The Father, Son and Holy Ghost for how I Deconstruct the 12 in Bulerias

  • Austin J. Hubert
  • December 22, 2016
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    When most non-Spaniards, and those new to Flamenco pick up the guitar, the first thing they are consumed by is the concept of the 12 and in turn, starting on the 12. I guess it’s not their fault. I realized that it’s the way it’s taught by a lot of folks, Spaniards included, and to be honest, it’s the way that I learned and am only now realizing that it should have been explained in a different way. Now, before we get too deep, let me preface this little jaunt with the following. I am not a Flamencologist and only make feeble attempts to play Flamenco based off of the time I have spent playing for dancers since 1994, starting at Juanita Franco’s studio and later participating with different groups in and around the San Diego, California area. This post is an opinion piece and by no means is meant to have folks going to their instructors and saying, “Agu said.” In addition, I will go as far as saying that I am and will forever be “chiquillo” in this aspect, so as you read this, take what I have to offer with a grain of salt, and please leave a comment down below. I love discussing the ins and outs of compas and music in general.

    My big beef with the 12 count compas, especially in Bulerias, is that it is one dimensional and is touted as the only thing that is going on when a Buleria is being played. I even had a non/new-Flamenco try and correct me while I was trying to show him something. I have my own beliefs for why he ventured in to the shit storm he was about to receive, but I’ll leave that for another day. Anyway, It took every ounce of my control to not curse him out and not go super flamenco on him. He said, “No, it’s 12-1-2-3-4-5-6-7-8-9-10-11-12-1…” His compas was non existent and because of his other guitar skills, he believed that he was accomplishing the goal of playing a Bulerias. But this post isn’t meant to bash the young man, but instead shed light on the method by which he was shared something as a gateway into I world I have been living in since 1992 when I first went to Spain, and roamed the streets of Granada and the Sacramonte and Albaicin, with a Sony Walkman in my pocket and my favorite flamenco tape playing and replaying over and over again.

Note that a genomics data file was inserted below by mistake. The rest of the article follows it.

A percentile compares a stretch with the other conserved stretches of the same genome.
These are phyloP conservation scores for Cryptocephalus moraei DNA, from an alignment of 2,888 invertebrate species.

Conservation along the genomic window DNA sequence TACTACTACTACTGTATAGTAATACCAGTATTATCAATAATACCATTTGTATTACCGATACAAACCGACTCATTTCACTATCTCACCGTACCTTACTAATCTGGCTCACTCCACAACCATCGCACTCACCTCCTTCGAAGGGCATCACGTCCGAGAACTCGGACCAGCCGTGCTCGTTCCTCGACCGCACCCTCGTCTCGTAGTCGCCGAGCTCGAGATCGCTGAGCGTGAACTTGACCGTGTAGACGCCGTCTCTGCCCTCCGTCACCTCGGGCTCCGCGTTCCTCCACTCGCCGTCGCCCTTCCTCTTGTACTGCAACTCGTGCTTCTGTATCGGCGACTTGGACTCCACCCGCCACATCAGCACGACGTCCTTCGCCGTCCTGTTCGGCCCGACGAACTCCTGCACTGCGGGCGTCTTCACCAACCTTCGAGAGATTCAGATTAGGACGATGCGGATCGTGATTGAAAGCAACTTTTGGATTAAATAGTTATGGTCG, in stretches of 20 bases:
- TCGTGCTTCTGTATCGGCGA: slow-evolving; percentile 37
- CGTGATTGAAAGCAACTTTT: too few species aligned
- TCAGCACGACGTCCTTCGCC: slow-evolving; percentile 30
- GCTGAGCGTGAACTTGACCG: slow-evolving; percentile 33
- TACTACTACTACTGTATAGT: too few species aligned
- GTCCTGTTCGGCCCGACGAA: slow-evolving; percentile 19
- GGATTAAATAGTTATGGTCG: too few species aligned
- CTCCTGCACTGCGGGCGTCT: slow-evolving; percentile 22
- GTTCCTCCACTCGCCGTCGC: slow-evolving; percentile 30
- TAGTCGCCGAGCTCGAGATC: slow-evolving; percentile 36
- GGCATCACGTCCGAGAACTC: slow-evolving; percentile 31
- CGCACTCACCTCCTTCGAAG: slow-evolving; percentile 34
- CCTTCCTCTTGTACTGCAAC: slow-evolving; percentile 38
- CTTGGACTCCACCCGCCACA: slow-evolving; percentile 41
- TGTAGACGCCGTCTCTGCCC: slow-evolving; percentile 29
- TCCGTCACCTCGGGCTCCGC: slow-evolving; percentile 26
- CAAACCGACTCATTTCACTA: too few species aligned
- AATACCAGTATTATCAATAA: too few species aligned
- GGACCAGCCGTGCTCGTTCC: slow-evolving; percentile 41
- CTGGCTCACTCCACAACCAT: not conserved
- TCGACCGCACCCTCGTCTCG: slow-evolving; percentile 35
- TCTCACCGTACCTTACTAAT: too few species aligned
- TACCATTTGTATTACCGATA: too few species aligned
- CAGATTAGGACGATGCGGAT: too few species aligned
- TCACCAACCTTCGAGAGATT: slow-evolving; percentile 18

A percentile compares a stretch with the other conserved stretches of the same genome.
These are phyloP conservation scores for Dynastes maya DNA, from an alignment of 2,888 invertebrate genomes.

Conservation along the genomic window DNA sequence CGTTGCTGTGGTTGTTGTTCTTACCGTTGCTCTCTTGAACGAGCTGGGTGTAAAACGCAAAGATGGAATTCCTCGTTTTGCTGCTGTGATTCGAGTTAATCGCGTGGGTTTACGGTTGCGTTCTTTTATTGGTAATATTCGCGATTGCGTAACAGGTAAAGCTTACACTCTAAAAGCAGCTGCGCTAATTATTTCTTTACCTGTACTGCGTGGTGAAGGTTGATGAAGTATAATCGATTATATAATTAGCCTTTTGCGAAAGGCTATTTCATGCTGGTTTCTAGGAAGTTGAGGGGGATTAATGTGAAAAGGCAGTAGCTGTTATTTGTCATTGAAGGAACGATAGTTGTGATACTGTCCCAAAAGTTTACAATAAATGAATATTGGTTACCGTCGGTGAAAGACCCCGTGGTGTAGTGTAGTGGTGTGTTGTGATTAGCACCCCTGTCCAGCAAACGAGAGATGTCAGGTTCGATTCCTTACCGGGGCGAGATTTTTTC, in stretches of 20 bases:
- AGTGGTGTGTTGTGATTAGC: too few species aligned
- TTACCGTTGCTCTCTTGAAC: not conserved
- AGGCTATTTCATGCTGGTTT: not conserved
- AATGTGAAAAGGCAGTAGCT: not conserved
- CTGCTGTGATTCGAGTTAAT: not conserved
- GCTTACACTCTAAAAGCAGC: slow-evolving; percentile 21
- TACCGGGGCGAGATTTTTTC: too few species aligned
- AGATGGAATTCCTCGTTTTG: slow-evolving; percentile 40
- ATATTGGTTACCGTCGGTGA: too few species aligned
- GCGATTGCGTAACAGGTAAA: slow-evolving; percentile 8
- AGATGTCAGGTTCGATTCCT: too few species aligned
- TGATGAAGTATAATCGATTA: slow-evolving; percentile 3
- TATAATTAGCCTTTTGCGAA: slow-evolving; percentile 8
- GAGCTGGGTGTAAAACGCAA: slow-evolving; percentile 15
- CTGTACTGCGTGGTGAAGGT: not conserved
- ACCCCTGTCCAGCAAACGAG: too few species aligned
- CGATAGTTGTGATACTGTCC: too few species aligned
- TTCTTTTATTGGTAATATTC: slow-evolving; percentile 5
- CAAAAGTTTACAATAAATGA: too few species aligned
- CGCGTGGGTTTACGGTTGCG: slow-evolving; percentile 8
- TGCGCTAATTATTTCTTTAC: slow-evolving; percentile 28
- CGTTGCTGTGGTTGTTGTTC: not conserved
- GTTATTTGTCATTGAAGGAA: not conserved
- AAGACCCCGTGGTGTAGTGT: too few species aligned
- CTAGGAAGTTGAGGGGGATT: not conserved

When we look at the 12 count, the first thing I think of, especially now that I have a couple of years under my belt, is this: how many times can a 12 be divided and by what? I can do it in 2’s, 3’s, 4’s, and 6’s. Admittedly, I haven’t really found myself breaking a Buleria into 4’s, but I have done it in 2’s, 3’s and definitely 6’s. One of my favorite and most elusive rhythms happens to be the Waltz rhythm in a Bulerias, forever entrenched in my brain because when I returned from Spain, I discovered Pedro Bacan and his family, specifically the four CD set, “Noches Gitanas en Lebrija: Solera, Al Alba, Luna and Fiesta”, and it altered the way that I wanted to play Flamenco, although I didn’t or wasn’t able to find anyone to help me discover what Pedro was doing until I met Ethan Margolis. Ethan opened up the nature of breaking the 12 into different parts, and I began to see and comprehend the Waltz within. I also credit Juan Moro, for getting me to learn how to stay in one chord and play a 12, which made me more comfortable with my compas. And without question, credit goes to Paco Sevilla, my first teacher when I returned to the U.S. because he helped me with a lot of my Diego falsettas and that in itself was a rhythmic adventure.

    When I sit down to Bulerias, because of my music studies, I am less and less drawn to the traditional falsettas, and the traditional means of counting out that compas. There is only one thing that I consider from a traditional standpoint, and that has to deal with the structure. What is a falsetta? It is a call, response and resolution. It is essentially a story based off of something I’ve always believed, in and feel is crucial to our way of thinking under a Western mindset: the concept of 1, 2, 3. It is constructed of a beginning, middle and end, a three act play. The concept of 3 permeates it, as it does a lot that goes into our thinking. For religion, it is the Father, Son, and Holy Spirit. It’s the 3 points of the cross. It’s the essence of our thinking, and when it comes to Bulerieas, although I am not a religious man, I find myself drawn to a series of threes, whether with a rhythmic falsetta or a melodic one, more than anything else, and then I go into the 12. It makes things complete and fills me with a sense of accomplishment. Leave the 12 alone, if only for a little while, my sister and brethren. Who knows, you may breath new light into your compas!